Lien SOL - credit card rejected (California)

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Re: Lien SOL - credit card rejected (California)

Postby lacompfun on Wed Aug 09, 2017 7:53 pm

Interesting... fair size lien.....

Maybe send a notice to produce.... see if they can prove they had funds on the card.... That way you do not have to spend much time and effort on it if they cannot meet their burden of proof.... I agree it is their burden of proof.
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Re: Lien SOL - credit card rejected (California)

Postby vampireinthenight on Thu Aug 10, 2017 7:40 am

Sorry 50Cal20, I do not see it that way at all. If you do not prepare for contingencies, forecast opposing arguments from your adversary and the WCJ and assert every defense you can, you are throwing yourself at the feet of a judge to be sympathetic to you and your client. WCJs learn who these types are over time and are much more likely to do what they please when said parties are before them.

This is especially true when one is asserting a technical defense: SOL, defective pleadings, blown deadlines, failure to list evidence, failure to list witnesses, failure to plead injury in accordance with the evidence. One should never simply rely on the Labor Code or Regs to win these issues. A robot can practice that kind of law. Almost all technical bars to action have an element of equity which judges can use to make exceptions to the strict application. It's our job to anticipate them. Always, always think about how my client is prejudiced in any situation.
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Re: Lien SOL - credit card rejected (California)

Postby LawAdvocate on Thu Aug 10, 2017 8:54 am

Sorry, I would have been straight to the PJ on that one, we don't have to prove prejudice for the failure to file a LC 4903.05(c) declaration - they are dismissed as an operation of law. The Judge no longer had jurisdiction. That is an AUTOMATIC removal.

I did send a written demand for their documentation - Notices to Produce are only valid at a scheduled hearing. I want to get there and set it for Trial arguing they had adequate notice to respond bolstering my adverse infererence defense. It is not my job to make it easy for them.
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Re: Lien SOL - credit card rejected (California)

Postby steve appell on Thu Aug 10, 2017 2:26 pm

"The judge unbelievably made up his own rule on the spot and said the defendant must prove that a late filing of the declaration was prejudicial. If not, he was going to allow the lien to proceed."

So the WCJ is letting the LC have his/her day in court which will probably end up a take nothing and possible cost & sanctions due to SOL and "Torres." I think this is a better outcome than a RECON for denial of due process.
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Re: Lien SOL - credit card rejected (California)

Postby vampireinthenight on Fri Aug 11, 2017 8:20 am

It's not always about being "right". The more important consideration is getting what you want for your client in the most efficient manner. If you can come up with a prejudice argument you win with 2 minutes of effort. A lot faster and cheaper than appealing an adverse decision.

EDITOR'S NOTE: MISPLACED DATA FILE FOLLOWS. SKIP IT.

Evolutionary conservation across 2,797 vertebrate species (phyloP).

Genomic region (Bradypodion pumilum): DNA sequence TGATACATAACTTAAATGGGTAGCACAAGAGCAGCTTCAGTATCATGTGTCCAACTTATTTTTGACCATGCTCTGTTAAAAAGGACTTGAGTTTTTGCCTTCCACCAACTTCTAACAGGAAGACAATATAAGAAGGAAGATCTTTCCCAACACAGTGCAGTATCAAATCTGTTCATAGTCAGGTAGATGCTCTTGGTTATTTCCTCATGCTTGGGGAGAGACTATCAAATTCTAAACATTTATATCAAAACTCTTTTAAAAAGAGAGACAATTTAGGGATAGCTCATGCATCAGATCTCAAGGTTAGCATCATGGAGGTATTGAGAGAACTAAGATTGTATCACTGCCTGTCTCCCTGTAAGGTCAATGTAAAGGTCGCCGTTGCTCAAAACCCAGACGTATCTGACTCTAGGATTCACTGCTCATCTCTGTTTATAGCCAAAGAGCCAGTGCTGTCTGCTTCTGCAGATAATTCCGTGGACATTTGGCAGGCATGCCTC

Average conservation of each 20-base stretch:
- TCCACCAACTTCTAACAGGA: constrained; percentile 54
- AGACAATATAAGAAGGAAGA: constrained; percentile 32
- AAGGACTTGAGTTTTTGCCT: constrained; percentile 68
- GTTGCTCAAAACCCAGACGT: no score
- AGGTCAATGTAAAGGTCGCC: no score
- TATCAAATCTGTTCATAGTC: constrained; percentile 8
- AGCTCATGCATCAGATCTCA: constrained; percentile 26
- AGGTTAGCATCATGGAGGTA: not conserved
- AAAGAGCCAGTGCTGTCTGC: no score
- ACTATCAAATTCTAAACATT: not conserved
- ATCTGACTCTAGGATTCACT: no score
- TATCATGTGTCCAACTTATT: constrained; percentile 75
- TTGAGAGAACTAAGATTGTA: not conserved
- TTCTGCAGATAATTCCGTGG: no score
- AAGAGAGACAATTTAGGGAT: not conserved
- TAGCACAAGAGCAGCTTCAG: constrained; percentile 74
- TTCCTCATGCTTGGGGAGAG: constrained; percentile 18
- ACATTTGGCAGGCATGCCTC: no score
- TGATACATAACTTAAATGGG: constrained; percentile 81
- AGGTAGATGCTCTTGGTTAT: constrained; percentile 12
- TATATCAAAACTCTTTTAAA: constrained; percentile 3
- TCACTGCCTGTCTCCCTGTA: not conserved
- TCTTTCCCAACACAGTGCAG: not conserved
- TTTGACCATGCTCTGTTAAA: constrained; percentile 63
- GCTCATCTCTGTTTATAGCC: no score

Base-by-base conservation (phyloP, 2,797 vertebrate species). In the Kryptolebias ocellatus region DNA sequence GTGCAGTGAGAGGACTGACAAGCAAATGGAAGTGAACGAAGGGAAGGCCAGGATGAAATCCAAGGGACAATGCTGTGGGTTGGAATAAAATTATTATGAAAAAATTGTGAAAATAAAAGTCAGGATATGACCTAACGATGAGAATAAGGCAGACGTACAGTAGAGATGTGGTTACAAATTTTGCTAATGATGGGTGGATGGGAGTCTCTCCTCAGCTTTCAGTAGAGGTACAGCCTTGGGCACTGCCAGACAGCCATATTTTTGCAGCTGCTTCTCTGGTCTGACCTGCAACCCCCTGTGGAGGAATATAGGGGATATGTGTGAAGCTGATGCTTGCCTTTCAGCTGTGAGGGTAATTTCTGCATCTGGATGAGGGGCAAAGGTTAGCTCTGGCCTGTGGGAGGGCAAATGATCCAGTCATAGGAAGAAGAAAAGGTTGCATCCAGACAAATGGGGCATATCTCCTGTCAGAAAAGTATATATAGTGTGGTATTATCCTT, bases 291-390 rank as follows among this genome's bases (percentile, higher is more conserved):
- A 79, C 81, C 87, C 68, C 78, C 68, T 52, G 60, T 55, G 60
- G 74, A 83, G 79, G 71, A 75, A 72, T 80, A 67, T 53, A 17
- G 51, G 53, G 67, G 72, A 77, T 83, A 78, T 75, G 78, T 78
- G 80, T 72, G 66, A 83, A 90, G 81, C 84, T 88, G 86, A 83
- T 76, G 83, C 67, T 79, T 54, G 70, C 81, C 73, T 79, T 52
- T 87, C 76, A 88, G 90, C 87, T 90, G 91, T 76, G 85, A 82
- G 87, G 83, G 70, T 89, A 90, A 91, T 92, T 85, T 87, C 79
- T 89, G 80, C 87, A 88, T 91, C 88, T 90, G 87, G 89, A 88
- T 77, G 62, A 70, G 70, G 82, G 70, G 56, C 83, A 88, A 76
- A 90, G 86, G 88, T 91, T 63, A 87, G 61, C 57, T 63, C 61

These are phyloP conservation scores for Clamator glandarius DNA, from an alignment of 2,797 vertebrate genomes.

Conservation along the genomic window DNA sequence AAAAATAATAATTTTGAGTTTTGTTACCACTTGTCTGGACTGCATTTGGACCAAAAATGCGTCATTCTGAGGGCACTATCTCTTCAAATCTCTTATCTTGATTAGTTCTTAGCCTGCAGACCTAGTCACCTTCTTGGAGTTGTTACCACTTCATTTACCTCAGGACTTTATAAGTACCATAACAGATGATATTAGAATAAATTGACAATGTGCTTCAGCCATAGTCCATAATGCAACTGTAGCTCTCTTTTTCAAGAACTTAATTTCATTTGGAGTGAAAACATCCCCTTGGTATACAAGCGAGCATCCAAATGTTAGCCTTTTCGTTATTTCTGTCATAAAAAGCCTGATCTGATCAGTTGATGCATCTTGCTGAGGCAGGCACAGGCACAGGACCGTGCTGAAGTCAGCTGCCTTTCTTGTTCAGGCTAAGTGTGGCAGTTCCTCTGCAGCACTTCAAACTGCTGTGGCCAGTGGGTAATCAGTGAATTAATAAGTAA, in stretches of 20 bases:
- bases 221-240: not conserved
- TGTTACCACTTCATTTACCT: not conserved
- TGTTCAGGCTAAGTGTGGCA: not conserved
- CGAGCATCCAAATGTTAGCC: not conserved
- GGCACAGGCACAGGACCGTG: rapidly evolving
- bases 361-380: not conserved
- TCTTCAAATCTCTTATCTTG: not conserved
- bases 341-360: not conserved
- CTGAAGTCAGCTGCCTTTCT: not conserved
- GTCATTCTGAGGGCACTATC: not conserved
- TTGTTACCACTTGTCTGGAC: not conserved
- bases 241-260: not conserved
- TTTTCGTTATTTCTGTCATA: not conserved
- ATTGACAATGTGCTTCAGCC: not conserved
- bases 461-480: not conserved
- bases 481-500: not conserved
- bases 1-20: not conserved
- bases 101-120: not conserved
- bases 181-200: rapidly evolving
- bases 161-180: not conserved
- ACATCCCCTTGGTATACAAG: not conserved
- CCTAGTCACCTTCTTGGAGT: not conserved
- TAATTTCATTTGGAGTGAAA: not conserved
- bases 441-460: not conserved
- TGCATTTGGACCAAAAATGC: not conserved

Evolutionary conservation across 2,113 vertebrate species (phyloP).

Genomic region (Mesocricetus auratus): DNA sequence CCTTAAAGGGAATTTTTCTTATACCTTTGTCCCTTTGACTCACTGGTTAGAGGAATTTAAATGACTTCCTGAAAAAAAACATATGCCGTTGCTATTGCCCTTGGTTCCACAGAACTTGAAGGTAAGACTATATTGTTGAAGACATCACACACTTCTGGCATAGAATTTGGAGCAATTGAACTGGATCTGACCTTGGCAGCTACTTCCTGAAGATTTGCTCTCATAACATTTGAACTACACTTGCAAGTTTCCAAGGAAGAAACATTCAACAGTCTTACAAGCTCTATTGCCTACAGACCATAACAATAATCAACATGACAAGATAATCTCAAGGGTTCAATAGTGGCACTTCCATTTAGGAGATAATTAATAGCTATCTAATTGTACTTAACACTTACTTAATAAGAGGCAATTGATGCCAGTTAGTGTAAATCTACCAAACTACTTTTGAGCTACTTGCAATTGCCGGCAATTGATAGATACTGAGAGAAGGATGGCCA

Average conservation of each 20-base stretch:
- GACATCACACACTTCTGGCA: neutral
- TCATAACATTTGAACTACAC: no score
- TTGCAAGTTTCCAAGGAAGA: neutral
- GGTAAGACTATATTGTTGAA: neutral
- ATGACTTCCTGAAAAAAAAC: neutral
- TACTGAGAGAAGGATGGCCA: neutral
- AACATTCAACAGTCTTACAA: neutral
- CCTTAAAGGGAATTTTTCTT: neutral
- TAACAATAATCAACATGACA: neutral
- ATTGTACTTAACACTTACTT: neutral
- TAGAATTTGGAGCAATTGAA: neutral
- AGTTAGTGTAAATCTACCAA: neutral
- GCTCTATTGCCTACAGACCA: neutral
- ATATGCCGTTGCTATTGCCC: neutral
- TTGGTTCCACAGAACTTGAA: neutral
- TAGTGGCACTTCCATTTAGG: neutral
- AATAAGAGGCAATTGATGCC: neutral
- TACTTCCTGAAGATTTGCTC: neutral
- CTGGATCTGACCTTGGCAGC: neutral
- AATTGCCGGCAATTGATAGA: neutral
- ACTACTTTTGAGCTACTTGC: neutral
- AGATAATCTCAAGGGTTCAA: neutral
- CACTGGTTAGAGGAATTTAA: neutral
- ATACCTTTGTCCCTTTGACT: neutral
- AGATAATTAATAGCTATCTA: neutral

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Re: Lien SOL - credit card rejected (California)

Postby mytwocents on Fri Aug 11, 2017 9:03 am

Judges say all sorts of things to get the parties to settle. Tell the judge to put that in writing in the form of a finding of fact and I’ll bet he/she would back down pretty fast.

As for the lien claimant who claims a credit card snafu as the reason for not paying the filing fee, the Labor Code says: “The lien claimant shall pay a filing fee of one hundred fifty dollars ($150) to the Division of Workers’ Compensation prior to filing a lien and shall include proof that the filing fee has been paid.” If they didn’t get proof of payment for whatever the reason, they should have done whatever was necessary to get that proof ASAP. The only way I can think of that they’d have a viable excuse is if the credit card error took place at the last minute on the day before the statute ran and they couldn’t correct it until the following day.
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Re: Lien SOL - credit card rejected (California)

Postby lacompfun on Sat Aug 12, 2017 5:20 pm

It seems more like they file it on time or lose. If they can prove EAMS shut them out somehow due to technical error for which it is their initial burden to exactly prove, they might get around it. Unlikely they will meet their burden of proof.

It is kind of like Statute of Limitations. Defendant does not have to prove prejudice.
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Re: Lien SOL - credit card rejected (California)

Postby mytwocents on Mon Aug 14, 2017 2:26 pm

Today, the DWC issued a Newsline bulletin entitled “DWC to Dismiss More Than 292,000 Unresolved Liens.” You can find it at http://www.dir.ca.gov/DIRNews/2017/2017-75.pdf. So, that judge who refused to dismiss a lien that was filed 9 days after the deadline on the ground that the defendant needed to show prejudice may find that the DWC already did the job for him/her. I’m not sure what the DWC is going to do to memorialize the dismissal of liens by operation of law but perhaps something will be recorded in EAMS to reflect the dismissal just as they have done with stayed liens.
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